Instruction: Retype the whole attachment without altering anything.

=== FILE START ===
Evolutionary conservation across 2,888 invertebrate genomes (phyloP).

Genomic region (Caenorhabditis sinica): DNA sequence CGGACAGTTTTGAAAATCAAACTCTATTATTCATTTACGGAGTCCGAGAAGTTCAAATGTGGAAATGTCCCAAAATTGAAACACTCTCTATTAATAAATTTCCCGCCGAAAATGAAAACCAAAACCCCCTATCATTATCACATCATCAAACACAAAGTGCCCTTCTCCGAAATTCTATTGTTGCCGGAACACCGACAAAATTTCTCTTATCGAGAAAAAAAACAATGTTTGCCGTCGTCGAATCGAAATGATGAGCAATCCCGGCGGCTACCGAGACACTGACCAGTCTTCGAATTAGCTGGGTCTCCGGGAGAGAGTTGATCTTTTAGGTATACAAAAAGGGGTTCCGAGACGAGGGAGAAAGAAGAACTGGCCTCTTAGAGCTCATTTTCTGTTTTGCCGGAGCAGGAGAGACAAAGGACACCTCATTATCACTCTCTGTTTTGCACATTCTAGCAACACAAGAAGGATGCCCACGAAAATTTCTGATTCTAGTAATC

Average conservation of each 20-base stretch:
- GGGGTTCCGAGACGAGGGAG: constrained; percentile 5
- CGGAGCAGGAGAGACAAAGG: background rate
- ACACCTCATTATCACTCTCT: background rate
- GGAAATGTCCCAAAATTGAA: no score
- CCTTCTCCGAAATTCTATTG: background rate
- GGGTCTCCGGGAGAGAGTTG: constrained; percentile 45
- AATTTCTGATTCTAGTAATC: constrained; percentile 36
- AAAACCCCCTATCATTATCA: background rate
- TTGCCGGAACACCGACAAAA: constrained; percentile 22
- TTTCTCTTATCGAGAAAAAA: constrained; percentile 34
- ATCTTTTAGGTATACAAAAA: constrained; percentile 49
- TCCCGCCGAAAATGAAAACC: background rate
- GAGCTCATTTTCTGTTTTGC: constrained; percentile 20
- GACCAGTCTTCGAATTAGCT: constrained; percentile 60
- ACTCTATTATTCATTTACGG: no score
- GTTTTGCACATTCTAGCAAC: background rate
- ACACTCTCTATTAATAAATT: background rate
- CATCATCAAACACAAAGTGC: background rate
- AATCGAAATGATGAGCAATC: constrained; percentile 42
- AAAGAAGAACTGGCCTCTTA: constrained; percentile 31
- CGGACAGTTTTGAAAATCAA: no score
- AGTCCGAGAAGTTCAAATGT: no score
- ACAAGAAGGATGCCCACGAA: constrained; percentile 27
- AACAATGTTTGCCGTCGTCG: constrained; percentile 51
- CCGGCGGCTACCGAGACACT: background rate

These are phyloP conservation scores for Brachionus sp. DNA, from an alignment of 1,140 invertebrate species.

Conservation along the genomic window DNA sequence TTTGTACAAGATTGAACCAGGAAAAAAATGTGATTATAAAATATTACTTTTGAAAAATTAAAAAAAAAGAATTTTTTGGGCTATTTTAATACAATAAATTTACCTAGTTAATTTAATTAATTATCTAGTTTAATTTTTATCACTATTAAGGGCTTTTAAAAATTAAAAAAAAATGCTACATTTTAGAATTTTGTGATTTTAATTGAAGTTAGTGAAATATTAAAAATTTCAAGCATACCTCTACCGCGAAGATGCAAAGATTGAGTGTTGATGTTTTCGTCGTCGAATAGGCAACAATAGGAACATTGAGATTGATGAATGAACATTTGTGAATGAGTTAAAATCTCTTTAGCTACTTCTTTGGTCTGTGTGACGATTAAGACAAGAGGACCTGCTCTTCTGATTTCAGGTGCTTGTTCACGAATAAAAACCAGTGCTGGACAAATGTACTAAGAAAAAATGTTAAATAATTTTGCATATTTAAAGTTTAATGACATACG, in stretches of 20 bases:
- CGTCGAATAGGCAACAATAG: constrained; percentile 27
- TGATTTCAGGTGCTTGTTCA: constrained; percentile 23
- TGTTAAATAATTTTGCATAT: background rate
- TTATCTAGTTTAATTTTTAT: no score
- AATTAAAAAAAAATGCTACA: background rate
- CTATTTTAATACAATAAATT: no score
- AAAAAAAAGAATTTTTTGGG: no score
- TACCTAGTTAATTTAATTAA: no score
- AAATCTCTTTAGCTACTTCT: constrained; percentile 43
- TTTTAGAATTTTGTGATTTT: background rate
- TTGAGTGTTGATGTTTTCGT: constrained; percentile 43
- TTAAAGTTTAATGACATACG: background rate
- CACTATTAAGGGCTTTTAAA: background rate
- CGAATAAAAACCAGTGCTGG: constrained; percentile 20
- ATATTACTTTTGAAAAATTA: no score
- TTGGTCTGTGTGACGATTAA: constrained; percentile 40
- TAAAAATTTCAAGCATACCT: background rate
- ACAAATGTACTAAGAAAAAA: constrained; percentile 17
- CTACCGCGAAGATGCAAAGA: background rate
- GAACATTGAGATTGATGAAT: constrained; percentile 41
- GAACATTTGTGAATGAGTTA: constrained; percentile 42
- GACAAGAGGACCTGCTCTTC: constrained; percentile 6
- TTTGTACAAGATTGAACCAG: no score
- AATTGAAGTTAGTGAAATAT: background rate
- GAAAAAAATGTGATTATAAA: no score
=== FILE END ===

Evolutionary conservation across 2,888 invertebrate genomes (phyloP).

Genomic region (Caenorhabditis sinica): DNA sequence CGGACAGTTTTGAAAATCAAACTCTATTATTCATTTACGGAGTCCGAGAAGTTCAAATGTGGAAATGTCCCAAAATTGAAACACTCTCTATTAATAAATTTCCCGCCGAAAATGAAAACCAAAACCCCCTATCATTATCACATCATCAAACACAAAGTGCCCTTCTCCGAAATTCTATTGTTGCCGGAACACCGACAAAATTTCTCTTATCGAGAAAAAAAACAATGTTTGCCGTCGTCGAATCGAAATGATGAGCAATCCCGGCGGCTACCGAGACACTGACCAGTCTTCGAATTAGCTGGGTCTCCGGGAGAGAGTTGATCTTTTAGGTATACAAAAAGGGGTTCCGAGACGAGGGAGAAAGAAGAACTGGCCTCTTAGAGCTCATTTTCTGTTTTGCCGGAGCAGGAGAGACAAAGGACACCTCATTATCACTCTCTGTTTTGCACATTCTAGCAACACAAGAAGGATGCCCACGAAAATTTCTGATTCTAGTAATC

Average conservation of each 20-base stretch:
- GGGGTTCCGAGACGAGGGAG: constrained; percentile 5
- CGGAGCAGGAGAGACAAAGG: background rate
- ACACCTCATTATCACTCTCT: background rate
- GGAAATGTCCCAAAATTGAA: no score
- CCTTCTCCGAAATTCTATTG: background rate
- GGGTCTCCGGGAGAGAGTTG: constrained; percentile 45
- AATTTCTGATTCTAGTAATC: constrained; percentile 36
- AAAACCCCCTATCATTATCA: background rate
- TTGCCGGAACACCGACAAAA: constrained; percentile 22
- TTTCTCTTATCGAGAAAAAA: constrained; percentile 34
- ATCTTTTAGGTATACAAAAA: constrained; percentile 49
- TCCCGCCGAAAATGAAAACC: background rate
- GAGCTCATTTTCTGTTTTGC: constrained; percentile 20
- GACCAGTCTTCGAATTAGCT: constrained; percentile 60
- ACTCTATTATTCATTTACGG: no score
- GTTTTGCACATTCTAGCAAC: background rate
- ACACTCTCTATTAATAAATT: background rate
- CATCATCAAACACAAAGTGC: background rate
- AATCGAAATGATGAGCAATC: constrained; percentile 42
- AAAGAAGAACTGGCCTCTTA: constrained; percentile 31
- CGGACAGTTTTGAAAATCAA: no score
- AGTCCGAGAAGTTCAAATGT: no score
- ACAAGAAGGATGCCCACGAA: constrained; percentile 27
- AACAATGTTTGCCGTCGTCG: constrained; percentile 51
- CCGGCGGCTACCGAGACACT: background rate

These are phyloP conservation scores for Brachionus sp. DNA, from an alignment of 1,140 invertebrate species.

Conservation along the genomic window DNA sequence TTTGTACAAGATTGAACCAGGAAAAAAATGTGATTATAAAATATTACTTTTGAAAAATTAAAAAAAAAGAATTTTTTGGGCTATTTTAATACAATAAATTTACCTAGTTAATTTAATTAATTATCTAGTTTAATTTTTATCACTATTAAGGGCTTTTAAAAATTAAAAAAAAATGCTACATTTTAGAATTTTGTGATTTTAATTGAAGTTAGTGAAATATTAAAAATTTCAAGCATACCTCTACCGCGAAGATGCAAAGATTGAGTGTTGATGTTTTCGTCGTCGAATAGGCAACAATAGGAACATTGAGATTGATGAATGAACATTTGTGAATGAGTTAAAATCTCTTTAGCTACTTCTTTGGTCTGTGTGACGATTAAGACAAGAGGACCTGCTCTTCTGATTTCAGGTGCTTGTTCACGAATAAAAACCAGTGCTGGACAAATGTACTAAGAAAAAATGTTAAATAATTTTGCATATTTAAAGTTTAATGACATACG, in stretches of 20 bases:
- CGTCGAATAGGCAACAATAG: constrained; percentile 27
- TGATTTCAGGTGCTTGTTCA: constrained; percentile 23
- TGTTAAATAATTTTGCATAT: background rate
- TTATCTAGTTTAATTTTTAT: no score
- AATTAAAAAAAAATGCTACA: background rate
- CTATTTTAATACAATAAATT: no score
- AAAAAAAAGAATTTTTTGGG: no score
- TACCTAGTTAATTTAATTAA: no score
- AAATCTCTTTAGCTACTTCT: constrained; percentile 43
- TTTTAGAATTTTGTGATTTT: background rate
- TTGAGTGTTGATGTTTTCGT: constrained; percentile 43
- TTAAAGTTTAATGACATACG: background rate
- CACTATTAAGGGCTTTTAAA: background rate
- CGAATAAAAACCAGTGCTGG: constrained; percentile 20
- ATATTACTTTTGAAAAATTA: no score
- TTGGTCTGTGTGACGATTAA: constrained; percentile 40
- TAAAAATTTCAAGCATACCT: background rate
- ACAAATGTACTAAGAAAAAA: constrained; percentile 17
- CTACCGCGAAGATGCAAAGA: background rate
- GAACATTGAGATTGATGAAT: constrained; percentile 41
- GAACATTTGTGAATGAGTTA: constrained; percentile 42
- GACAAGAGGACCTGCTCTTC: constrained; percentile 6
- TTTGTACAAGATTGAACCAG: no score
- AATTGAAGTTAGTGAAATAT: background rate
- GAAAAAAATGTGATTATAAA: no score